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:: March 2011 Letter ::

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Dear Fellow Portu-philes,

Many countries can be called aviation powers. Whether for cultural, historical, or economic reasons, aviation plays a prominent role in some societies, reflected in a rich heritage of designers, industries, and operators. Unfortunately, Portugal is not one of those countries. I love Portugal, and fortunately, this is where we took our vacation this year. But thereís not a lot of aviation content there. Just lots of pre-Wright Brothers history.

Portugal, a country just slightly bigger than Indiana, once ruled a significant percentage of the planet. They were a major naval power, but by the time aviation was invented, Portugal had become much less relevant and much less involved in the outside world. The most celebrated Portuguese ďaviatorsĒ are actually Precursors da AeronŠutica, who came up with the usual seventeenth century bat wing, balloon, or flying sailboat contraptions. This isnít surprising Ė Portugalís glories peaked around the Renaissance.

One writer called Portugal The Last Old Place. It has a tremendous sense of history, most of which pre-dates aviation and reflects an imperial and maritime era. The best US architecture (art deco) reflects aeronautical influences. The best Portuguese architecture (Manueline) reflects nautical influences. The only aircraft Iíve seen prominently displayed in Portugal is a full-scale cast model of the first Portuguese plane to fly to Brazil, their long-lost colony (itís at Lisbonís Torre de Belťm, a lovely spot to visit).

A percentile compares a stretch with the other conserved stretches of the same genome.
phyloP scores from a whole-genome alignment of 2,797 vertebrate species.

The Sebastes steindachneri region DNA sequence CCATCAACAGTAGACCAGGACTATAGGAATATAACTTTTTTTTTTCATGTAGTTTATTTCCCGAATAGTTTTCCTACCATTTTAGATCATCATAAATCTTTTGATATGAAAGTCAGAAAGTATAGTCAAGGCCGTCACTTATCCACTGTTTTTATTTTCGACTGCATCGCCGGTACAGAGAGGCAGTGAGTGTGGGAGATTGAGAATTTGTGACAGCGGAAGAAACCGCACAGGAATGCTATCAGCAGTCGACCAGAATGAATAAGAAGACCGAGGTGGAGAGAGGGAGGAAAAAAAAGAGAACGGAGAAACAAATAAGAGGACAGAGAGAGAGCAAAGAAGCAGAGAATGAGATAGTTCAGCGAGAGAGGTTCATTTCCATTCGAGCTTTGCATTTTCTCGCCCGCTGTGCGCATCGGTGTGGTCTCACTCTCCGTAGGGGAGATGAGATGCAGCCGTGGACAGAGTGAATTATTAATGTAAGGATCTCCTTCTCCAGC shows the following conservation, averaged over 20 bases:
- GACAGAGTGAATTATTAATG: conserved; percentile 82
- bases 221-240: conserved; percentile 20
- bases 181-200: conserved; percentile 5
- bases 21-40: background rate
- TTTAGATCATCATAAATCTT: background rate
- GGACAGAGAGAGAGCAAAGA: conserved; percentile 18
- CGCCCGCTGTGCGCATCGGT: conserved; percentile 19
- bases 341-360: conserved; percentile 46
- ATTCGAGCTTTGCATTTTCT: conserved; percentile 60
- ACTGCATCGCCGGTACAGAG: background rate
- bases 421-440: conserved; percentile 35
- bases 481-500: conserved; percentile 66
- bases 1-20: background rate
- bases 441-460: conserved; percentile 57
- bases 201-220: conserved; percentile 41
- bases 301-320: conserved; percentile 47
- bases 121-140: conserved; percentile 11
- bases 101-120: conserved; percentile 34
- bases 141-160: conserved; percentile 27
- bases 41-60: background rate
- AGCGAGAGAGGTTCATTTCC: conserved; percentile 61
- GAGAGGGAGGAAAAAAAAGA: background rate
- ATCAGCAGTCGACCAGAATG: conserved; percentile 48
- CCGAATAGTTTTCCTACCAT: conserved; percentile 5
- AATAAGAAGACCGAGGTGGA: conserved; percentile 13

That long-lost colony, of course, has eclipsed its former master on the world stage. Brazil contributes the first letter of BRIC, the fast-growth emerging powersí acronym. Portugal contributes the first letter of PIGS, Europeís fiscally-challenged unfortunately-termed problem case acronym. In another twist, Portugalís only aerospace asset of any note, OGMA, has as its largest private shareholder Brazilís Embraer. As with Indiaís Tata purchase of Britainís Jaguar, thatís a rare example of industrial reverse colonization.

Portuguese aviation today stands as a model of how to maintain status as a small but respectable civil and military player. TAP-Portugal somehow survives as a government-owned flag carrier. Theyíre talking privatization, and until then service is actually respectable by government-owned standards. As for OGMA, it went from typical offset shop to private enterprise and today focuses on modest goals Ė maintenance and support for the nationís military fleet, and some civil types, too.